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Interval Walking Training and Nutritional Intake to Increase Plasma Volume in Elderly

Uchida Koji; Kamijo, Yoshi-ichiro; Ikegawa, Shigeki; Hamada, Koichiro; Masuki, Shizue; Nose, Hiroshi
Medicine & Science in Sports & Exercise: Post Acceptance: August 31, 2017
doi: 10.1249/MSS.0000000000001416
Original Investigation: PDF Only

ABSTRACTPurposeAerobic training-induced plasma volume (PV) expansion improves thermoregulation, and carbohydrate (CHO) + whey protein supplementation enhanced the effects in older people; however, these were suggested by studies on gym-based cycling training but not on home-based interval walking training (IWT). Moreover, long-term walking training effects on PV remain unknown.MethodsSeventeen male and 10 female subjects (~69 yr), having performed IWT for ≥24 months before the study, were used. After pre-intervention measurement (PRE) of PV, plasma albumin content (Albcont), fasting glucose concentration ([Glc]f), and HbA1c, the subjects were randomly divided into two groups: CHO and Pro-CHO, either consuming CHO (22.5 g) alone or CHO (15 g) + whey protein (10 g), respectively, during additional 5-month IWT from May to November, 2009. After the additional IWT, we measured the same variables again (post-intervention measurement, POST).ResultsThe baseline PV and Albcont were significantly correlated with the number of IWT days for the 12 months preceding PRE (r=0.716, P<0.001 and r=0.671, P<0.001, respectively). In POST, PV and Albcont, marginally decreased in CHO from the baselines (P=0.081 and P=0.130, respectively) with increased HbA1c (P<0.001) after correction for the baseline [Glc]f by ANCOVA, but these values remained unchanged in Pro-CHO (both, P>0.74), with significant differences in the changes between groups (P=0.020, P=0.041, and P=0.018 respectively).ConclusionPV was proportional to the number of IWT days for 12 months and a CHO + whey protein supplementation during the 5-month IWT prevented PV reduction for the period of no supplementation, which might be partially linked with blood glucose control mechanisms.

Purpose

Aerobic training-induced plasma volume (PV) expansion improves thermoregulation, and carbohydrate (CHO) + whey protein supplementation enhanced the effects in older people; however, these were suggested by studies on gym-based cycling training but not on home-based interval walking training (IWT). Moreover, long-term walking training effects on PV remain unknown.

Methods

Seventeen male and 10 female subjects (~69 yr), having performed IWT for ≥24 months before the study, were used. After pre-intervention measurement (PRE) of PV, plasma albumin content (Albcont), fasting glucose concentration ([Glc]f), and HbA1c, the subjects were randomly divided into two groups: CHO and Pro-CHO, either consuming CHO (22.5 g) alone or CHO (15 g) + whey protein (10 g), respectively, during additional 5-month IWT from May to November, 2009. After the additional IWT, we measured the same variables again (post-intervention measurement, POST).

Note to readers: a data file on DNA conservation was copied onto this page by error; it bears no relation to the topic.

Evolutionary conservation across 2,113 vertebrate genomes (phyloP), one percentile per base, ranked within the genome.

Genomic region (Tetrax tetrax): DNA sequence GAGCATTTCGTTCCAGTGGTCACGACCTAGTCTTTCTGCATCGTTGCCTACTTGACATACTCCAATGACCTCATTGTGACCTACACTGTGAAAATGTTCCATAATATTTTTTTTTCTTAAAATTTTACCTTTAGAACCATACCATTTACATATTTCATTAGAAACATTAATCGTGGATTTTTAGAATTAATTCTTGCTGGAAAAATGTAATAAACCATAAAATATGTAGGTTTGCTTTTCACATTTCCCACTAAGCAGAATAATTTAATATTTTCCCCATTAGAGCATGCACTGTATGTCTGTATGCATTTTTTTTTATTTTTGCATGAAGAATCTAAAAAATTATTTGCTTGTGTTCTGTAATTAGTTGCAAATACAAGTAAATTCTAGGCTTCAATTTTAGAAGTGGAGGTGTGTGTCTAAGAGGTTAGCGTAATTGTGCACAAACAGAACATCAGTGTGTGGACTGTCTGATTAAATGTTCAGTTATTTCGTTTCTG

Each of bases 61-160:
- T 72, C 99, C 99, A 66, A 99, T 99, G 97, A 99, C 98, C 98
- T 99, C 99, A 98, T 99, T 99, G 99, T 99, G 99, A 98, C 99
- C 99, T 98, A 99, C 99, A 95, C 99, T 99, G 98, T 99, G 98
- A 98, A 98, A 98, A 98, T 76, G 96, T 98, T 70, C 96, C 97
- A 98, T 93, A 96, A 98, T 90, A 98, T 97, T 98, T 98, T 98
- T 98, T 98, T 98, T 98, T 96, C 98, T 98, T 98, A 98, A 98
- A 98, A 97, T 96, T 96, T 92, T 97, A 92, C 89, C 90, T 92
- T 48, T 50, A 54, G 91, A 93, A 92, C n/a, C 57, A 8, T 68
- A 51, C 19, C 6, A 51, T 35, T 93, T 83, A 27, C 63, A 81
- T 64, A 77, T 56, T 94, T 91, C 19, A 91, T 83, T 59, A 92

Results

The baseline PV and Albcont were significantly correlated with the number of IWT days for the 12 months preceding PRE (r=0.716, P<0.001 and r=0.671, P<0.001, respectively). In POST, PV and Albcont, marginally decreased in CHO from the baselines (P=0.081 and P=0.130, respectively) with increased HbA1c (P<0.001) after correction for the baseline [Glc]f by ANCOVA, but these values remained unchanged in Pro-CHO (both, P>0.74), with significant differences in the changes between groups (P=0.020, P=0.041, and P=0.018 respectively).

Conclusion

PV was proportional to the number of IWT days for 12 months and a CHO + whey protein supplementation during the 5-month IWT prevented PV reduction for the period of no supplementation, which might be partially linked with blood glucose control mechanisms.

Address correspondence to: Hiroshi Nose, M.D, Ph.D. Department of Sports Medical Sciences, Shinshu University Graduate School of Medicine and Institute for Biomedical Sciences, 3-1-1 Asahi Matsumoto 390-8621, Japan. E-mail: nosehir@shinshu-u.ac.jp

The present address for Y. Kamijo is Department of Rehabilitation Medicine, Wakayama Medical University, 811-1 Kimiidera, Wakayama 641-8509, Japan.

This study was supported by grants from the Japan Society for the Promotion of Science (21650168 & 24240089). The authors thank all the volunteers for their participation in this study. No conflicts of interest, financial or otherwise, are declared by the authors. The results of the present study do not constitute endorsement by the American College of Sports Medicine. The results of the study are presented clearly, honestly, and without fabrication, falsification, or inappropriate data manipulation.

Accepted for Publication: 18 August 2017

© 2017 American College of Sports Medicine